In Extreme Programming, every contributor to the project is an integral part of the “Whole Team“. The team forms around a business representative called “the Customer”, who sits with the team and works with them daily.
- Core Practices: Whole Team
Extreme Programming teams use a simple form of planning and tracking to decide what should be done next and to predict when the project will be done. Focused on business value, the team produces the software in a series of small fully-integrated releases that pass all the tests the Customer has defined.
Extreme Programmers work together in pairs and as a group, with simple design and obsessively tested code, improving the design continually to keep it always just right for the current needs.
The Extreme Programming team keeps the system integrated and running all the time. The programmers write all production code in pairs, and all work together all the time. They code in a consistent style so that everyone can understand and improve all the code as needed.
The Extreme Programming team shares a common and simple picture of what the system looks like. Everyone works at a pace that can be sustained indefinitely.
All the contributors to an XP project sit together, members of one team. This team must include a business representative — the “Customer” — who provides the requirements, sets the priorities, and steers the project. It’s best if the Customer or one of her aides is a real end user who knows the domain and what is needed. The team will of course have programmers. The team may include testers, who help the Customer define the customer acceptance tests. Analysts may serve as helpers to the Customer, helping to define the requirements. There is commonly a coach, who helps the team keep on track, and facilitates the process. There may be a manager, providing resources, handling external communication, coordinating activities. None of these roles is necessarily the exclusive property of just one individual: Everyone on an XP team contributes in any way that they can. The best teams have no specialists, only general contributors with special skills.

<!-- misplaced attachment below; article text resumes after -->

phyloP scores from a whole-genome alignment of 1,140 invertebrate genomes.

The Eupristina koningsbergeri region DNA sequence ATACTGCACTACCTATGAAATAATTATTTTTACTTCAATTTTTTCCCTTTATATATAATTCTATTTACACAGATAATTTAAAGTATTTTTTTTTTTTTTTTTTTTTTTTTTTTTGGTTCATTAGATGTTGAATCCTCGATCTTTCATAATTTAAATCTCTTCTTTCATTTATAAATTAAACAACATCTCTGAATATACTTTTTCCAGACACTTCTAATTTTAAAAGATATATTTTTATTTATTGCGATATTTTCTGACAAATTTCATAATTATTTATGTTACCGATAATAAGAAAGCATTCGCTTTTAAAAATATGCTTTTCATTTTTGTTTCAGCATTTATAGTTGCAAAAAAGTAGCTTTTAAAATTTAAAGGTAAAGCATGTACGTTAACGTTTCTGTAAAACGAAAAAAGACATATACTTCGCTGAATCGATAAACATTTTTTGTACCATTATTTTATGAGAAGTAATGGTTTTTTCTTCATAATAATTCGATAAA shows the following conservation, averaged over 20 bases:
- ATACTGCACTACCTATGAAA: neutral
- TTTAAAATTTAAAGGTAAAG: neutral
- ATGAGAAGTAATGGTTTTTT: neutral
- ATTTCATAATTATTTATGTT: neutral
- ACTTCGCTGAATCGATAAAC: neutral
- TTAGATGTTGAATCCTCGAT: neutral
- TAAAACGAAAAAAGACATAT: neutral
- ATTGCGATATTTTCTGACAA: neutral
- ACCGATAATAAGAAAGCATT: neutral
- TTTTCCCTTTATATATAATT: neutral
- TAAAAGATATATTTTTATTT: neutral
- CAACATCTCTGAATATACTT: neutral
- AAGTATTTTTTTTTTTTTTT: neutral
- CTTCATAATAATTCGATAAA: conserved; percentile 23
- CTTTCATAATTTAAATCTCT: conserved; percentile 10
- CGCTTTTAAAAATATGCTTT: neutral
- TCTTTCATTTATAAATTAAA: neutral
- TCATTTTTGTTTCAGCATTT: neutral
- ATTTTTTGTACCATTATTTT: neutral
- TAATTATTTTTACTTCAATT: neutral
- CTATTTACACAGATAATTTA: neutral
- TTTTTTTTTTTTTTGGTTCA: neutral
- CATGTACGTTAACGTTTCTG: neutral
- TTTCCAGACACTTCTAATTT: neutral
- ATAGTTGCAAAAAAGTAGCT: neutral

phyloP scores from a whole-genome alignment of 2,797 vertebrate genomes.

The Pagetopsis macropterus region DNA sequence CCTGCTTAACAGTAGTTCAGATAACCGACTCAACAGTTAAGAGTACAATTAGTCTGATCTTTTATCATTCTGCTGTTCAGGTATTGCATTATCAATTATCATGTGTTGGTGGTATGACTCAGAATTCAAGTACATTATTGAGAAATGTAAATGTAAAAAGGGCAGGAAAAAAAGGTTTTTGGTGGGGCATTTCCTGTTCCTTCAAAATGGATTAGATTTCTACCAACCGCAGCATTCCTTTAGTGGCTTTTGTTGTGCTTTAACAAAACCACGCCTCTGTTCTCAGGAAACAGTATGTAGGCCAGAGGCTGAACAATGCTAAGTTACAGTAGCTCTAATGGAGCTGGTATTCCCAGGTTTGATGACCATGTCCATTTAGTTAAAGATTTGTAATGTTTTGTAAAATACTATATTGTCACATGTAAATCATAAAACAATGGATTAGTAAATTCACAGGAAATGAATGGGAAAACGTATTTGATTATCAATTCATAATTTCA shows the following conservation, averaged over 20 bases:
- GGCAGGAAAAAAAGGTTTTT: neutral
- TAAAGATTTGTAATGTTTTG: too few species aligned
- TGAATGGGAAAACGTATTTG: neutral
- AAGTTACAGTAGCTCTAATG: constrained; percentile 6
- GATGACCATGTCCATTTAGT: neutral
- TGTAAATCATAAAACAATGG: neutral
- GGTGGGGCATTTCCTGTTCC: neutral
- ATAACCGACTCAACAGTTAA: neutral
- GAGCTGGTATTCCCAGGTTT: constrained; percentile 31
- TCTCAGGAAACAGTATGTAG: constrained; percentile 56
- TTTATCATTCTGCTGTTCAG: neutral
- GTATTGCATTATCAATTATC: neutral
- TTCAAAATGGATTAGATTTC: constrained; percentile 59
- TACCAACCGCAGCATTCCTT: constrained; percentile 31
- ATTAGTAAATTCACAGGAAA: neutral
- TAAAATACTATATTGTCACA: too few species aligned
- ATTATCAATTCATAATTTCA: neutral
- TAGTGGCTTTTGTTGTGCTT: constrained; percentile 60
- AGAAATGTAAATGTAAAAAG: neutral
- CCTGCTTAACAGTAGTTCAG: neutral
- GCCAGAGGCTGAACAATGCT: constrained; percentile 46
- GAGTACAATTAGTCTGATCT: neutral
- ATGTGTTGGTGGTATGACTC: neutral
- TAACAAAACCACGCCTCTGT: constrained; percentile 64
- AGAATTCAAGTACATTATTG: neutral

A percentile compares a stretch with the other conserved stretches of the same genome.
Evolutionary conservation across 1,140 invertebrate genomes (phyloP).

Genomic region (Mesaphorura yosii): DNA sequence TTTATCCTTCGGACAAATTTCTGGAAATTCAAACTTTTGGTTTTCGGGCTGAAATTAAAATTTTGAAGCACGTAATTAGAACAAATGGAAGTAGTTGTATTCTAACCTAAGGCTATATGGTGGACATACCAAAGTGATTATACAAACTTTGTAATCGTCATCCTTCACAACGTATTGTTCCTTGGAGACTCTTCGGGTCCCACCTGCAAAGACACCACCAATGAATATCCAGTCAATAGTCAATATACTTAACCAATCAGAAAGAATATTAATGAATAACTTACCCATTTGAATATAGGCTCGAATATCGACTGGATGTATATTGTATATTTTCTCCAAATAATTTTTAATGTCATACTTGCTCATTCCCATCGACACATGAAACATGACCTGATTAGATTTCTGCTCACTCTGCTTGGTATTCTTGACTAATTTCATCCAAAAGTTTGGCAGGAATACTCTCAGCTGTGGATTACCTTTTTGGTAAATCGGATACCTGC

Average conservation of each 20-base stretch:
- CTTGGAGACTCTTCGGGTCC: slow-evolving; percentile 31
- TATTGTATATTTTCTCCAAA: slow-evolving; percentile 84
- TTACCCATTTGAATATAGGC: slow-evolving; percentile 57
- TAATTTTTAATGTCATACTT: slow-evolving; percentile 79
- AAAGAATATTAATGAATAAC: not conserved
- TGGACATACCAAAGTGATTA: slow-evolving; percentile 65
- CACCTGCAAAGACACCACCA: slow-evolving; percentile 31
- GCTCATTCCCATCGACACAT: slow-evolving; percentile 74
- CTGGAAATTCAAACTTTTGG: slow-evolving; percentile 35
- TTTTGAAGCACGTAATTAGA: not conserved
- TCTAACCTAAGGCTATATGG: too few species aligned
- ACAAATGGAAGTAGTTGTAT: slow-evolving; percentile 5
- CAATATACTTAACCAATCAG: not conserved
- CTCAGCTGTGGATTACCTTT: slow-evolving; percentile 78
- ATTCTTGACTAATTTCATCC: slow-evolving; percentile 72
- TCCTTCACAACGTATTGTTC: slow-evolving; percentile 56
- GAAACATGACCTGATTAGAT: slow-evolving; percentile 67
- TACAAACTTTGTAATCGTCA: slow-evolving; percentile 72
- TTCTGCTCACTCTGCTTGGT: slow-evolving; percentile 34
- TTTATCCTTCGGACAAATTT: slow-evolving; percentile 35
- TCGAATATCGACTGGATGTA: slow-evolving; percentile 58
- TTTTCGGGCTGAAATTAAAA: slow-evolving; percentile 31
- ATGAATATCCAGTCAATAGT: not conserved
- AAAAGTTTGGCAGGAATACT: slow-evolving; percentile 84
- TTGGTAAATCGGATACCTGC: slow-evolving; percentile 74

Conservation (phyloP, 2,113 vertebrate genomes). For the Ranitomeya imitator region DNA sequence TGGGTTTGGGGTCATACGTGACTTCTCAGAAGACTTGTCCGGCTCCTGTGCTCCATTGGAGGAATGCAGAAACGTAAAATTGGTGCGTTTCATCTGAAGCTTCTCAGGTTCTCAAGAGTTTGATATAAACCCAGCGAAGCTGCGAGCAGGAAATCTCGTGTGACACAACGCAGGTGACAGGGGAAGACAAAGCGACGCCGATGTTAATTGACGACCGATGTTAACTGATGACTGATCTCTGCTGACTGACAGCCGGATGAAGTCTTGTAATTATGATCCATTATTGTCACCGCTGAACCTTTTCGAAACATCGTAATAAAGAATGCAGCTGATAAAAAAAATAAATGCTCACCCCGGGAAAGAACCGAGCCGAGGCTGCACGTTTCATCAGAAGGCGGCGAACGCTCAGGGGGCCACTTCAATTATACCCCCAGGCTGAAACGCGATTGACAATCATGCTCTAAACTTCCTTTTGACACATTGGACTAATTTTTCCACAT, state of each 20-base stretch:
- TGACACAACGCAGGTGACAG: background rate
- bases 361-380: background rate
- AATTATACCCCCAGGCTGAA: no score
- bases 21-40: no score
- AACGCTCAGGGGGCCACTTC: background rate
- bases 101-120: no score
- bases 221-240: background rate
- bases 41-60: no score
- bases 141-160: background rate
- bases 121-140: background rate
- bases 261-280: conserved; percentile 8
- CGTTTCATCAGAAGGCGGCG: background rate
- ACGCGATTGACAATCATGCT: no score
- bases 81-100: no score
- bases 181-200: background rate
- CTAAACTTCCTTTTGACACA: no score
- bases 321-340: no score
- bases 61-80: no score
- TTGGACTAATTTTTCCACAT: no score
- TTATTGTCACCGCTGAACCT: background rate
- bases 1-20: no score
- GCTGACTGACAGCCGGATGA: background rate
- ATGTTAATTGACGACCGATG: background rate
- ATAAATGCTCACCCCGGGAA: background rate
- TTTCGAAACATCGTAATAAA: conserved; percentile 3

XP planning addresses two key questions in software development: predicting what will be accomplished by the due date, and determining what to do next. The emphasis is on steering the project — which is quite straightforward — rather than on exact prediction of what will be needed and how long it will take — which is quite difficult. There are two key planning steps in XP, addressing these two questions:
Release Planning is a practice where the Customer presents the desired features to the programmers, and the programmers estimate their difficulty. With the cost estimates in hand, and with knowledge of the importance of the features, the Customer lays out a plan for the project. Initial release plans are necessarily imprecise: neither the priorities nor the estimates are truly solid, and until the team begins to work, we won’t know just how fast they will go. Even the first release plan is accurate enough for decision making, however, and XP teams revise the release plan regularly.